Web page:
However, mobility factors are also important, because when local employment at any skill level ends up defined as wealth capture or redistribution functions (for existing local equilibrium), local housing markets automatically act to reduce additional access. Otherwise, local coordination could take place at a reduced aggregate time price point, along a full range of skill levels (only remember for instance that supply side limits for physicians are based on urban - rather than rural - demand and associated constraint). Again, the Baumol effect expresses the time based coordination that appears locally "reasonable" among different skills groups, once the equilibrium dimensions of primary market formation are established.

Importantly, many forms of high skill employment also act as a form of wealth capture in local equilibrium, whereby local providers gain additional monetary advantages beyond what were already established via state and national levels. In other words, it's not just low skill workers who benefit from Baumol effects, but also high skill workers, whose "complete" monetary compensation takes place in a socially or politically sanctioned secondary market capacity.

Time arbitrage could reduce the necessity of today's excessive reliance on Baumol effects, as a form of economic access. One of the potential benefits of time arbitrage, is that by acting in a primary marketplace capacity, it wouldn't detract from the primary marketplace wealth distribution of local equilibrium which is already in effect.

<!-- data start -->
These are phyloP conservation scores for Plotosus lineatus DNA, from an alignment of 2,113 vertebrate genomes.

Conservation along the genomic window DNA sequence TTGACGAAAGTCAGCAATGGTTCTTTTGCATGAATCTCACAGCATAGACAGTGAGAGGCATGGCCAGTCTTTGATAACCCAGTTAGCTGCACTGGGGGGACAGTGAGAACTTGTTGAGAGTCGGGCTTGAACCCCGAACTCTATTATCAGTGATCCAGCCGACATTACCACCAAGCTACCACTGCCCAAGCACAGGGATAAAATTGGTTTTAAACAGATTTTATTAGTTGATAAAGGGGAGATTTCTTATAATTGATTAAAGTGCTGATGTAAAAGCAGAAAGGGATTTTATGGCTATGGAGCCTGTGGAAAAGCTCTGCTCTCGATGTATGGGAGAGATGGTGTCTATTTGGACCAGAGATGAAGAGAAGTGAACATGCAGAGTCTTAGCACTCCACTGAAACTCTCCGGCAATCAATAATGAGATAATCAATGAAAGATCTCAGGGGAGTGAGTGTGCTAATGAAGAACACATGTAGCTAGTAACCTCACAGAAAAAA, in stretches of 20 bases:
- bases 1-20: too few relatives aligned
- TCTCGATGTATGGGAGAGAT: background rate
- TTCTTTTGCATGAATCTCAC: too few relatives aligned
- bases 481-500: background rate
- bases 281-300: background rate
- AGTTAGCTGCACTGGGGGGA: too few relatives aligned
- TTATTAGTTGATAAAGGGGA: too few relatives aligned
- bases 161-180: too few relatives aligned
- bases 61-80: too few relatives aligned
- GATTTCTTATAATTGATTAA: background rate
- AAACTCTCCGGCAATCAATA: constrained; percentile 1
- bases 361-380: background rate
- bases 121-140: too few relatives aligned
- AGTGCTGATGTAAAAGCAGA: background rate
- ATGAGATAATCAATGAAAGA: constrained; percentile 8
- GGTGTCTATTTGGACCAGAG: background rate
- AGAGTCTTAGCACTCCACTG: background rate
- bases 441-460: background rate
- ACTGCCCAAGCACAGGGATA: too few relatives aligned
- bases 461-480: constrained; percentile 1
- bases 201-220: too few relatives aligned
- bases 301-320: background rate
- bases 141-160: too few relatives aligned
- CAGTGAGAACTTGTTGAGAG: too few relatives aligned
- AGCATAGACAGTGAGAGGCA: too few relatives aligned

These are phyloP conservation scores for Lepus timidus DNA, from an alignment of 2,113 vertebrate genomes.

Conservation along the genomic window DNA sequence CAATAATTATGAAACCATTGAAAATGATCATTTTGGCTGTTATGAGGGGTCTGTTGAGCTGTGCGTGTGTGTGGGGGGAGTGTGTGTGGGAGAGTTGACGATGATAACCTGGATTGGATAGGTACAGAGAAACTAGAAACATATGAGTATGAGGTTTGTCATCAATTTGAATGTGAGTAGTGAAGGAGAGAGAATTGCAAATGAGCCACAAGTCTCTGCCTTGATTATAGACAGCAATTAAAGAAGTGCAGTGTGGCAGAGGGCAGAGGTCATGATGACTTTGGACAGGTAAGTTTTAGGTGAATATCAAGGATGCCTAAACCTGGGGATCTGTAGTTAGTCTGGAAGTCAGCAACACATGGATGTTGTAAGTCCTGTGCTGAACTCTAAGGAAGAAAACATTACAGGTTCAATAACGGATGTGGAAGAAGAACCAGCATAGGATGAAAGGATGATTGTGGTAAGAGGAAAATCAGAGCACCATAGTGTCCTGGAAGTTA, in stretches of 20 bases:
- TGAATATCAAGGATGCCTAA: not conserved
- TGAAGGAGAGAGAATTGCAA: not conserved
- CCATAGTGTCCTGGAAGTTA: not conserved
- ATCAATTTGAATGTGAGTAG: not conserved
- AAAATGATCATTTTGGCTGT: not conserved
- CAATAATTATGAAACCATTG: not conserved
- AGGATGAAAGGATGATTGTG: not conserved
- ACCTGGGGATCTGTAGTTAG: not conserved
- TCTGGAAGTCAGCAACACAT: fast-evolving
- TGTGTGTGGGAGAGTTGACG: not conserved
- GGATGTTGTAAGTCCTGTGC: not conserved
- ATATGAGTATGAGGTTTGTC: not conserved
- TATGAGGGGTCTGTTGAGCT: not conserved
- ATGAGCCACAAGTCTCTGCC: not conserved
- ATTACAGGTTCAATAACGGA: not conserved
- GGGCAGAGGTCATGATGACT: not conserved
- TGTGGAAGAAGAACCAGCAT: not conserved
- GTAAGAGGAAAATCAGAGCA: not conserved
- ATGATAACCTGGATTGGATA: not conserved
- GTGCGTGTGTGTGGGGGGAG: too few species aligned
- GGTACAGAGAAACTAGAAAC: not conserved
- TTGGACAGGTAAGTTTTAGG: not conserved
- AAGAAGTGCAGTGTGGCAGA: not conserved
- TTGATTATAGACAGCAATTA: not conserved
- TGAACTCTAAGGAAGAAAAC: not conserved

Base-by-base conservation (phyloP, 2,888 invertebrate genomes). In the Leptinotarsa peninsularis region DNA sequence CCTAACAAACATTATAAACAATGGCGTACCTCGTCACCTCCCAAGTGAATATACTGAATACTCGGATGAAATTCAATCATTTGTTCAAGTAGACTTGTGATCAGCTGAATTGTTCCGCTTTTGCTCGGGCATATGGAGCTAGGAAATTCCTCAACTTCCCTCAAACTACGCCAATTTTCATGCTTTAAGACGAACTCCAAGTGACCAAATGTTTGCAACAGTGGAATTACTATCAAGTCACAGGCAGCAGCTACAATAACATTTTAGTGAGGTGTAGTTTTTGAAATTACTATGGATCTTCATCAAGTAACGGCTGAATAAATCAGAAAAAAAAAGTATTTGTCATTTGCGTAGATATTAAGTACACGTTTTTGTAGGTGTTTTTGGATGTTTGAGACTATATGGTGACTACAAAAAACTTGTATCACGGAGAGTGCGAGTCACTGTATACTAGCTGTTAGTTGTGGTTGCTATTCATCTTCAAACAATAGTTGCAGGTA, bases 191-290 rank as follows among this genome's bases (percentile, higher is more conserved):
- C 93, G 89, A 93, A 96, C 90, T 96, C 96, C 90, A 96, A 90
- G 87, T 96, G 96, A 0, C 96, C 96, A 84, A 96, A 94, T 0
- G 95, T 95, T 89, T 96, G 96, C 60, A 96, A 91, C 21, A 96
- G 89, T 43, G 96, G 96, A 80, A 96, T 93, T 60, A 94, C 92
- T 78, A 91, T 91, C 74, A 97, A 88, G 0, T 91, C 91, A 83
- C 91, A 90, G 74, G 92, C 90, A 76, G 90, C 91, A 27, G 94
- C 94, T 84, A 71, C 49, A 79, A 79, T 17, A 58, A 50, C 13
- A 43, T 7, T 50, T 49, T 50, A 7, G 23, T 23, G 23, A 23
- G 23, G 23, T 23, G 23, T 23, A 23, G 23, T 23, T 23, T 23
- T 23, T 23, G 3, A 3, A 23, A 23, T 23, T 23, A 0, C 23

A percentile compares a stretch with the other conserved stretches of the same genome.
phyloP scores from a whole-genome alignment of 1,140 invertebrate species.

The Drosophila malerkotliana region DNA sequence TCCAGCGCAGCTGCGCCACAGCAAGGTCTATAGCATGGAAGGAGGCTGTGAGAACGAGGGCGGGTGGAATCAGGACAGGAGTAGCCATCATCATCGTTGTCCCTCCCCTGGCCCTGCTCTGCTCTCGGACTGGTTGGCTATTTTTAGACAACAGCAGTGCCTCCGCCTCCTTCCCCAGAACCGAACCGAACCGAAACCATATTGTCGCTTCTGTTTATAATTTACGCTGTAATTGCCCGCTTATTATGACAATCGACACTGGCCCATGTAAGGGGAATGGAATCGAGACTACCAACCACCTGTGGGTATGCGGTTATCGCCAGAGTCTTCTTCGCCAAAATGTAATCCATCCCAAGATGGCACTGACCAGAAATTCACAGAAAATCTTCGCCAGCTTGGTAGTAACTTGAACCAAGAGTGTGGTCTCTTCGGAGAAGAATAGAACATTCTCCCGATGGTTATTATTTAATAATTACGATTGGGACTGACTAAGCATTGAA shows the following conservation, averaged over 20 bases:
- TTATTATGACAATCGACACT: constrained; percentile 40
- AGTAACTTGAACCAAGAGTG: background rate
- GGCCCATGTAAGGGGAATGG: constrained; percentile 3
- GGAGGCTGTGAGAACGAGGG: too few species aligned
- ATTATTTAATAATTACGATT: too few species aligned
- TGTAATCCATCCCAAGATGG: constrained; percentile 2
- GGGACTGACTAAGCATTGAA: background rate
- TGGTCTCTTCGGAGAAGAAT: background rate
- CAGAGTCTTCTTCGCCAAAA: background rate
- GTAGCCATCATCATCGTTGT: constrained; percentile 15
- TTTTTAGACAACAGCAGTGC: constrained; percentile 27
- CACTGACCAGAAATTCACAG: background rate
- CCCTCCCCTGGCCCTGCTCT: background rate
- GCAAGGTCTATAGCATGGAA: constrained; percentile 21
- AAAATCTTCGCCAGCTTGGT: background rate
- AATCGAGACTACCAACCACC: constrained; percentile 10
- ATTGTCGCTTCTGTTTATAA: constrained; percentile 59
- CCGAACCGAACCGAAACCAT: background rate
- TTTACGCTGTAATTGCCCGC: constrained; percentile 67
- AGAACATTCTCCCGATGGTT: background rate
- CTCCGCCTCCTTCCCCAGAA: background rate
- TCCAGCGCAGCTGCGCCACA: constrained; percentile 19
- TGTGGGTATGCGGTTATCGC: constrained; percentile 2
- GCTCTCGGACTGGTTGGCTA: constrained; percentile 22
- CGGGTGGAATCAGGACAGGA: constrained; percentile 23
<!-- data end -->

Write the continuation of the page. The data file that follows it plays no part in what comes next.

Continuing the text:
New options for primary wealth formation are vitally important. Otherwise, it is becoming more difficult for citizens to access - particularly via social mobility - the already existing wealth of primary market points of origination. All the more so, when much of this general equilibrium capacity is already claimed via services dominant organizational  patterns. If time could purchase time, with skill and knowledge use as part of the package, knowledge use and service generation could begin to organize as new primary market capacity. Eventually entire attitudes toward skills potential on the part of all citizens, could change for the better.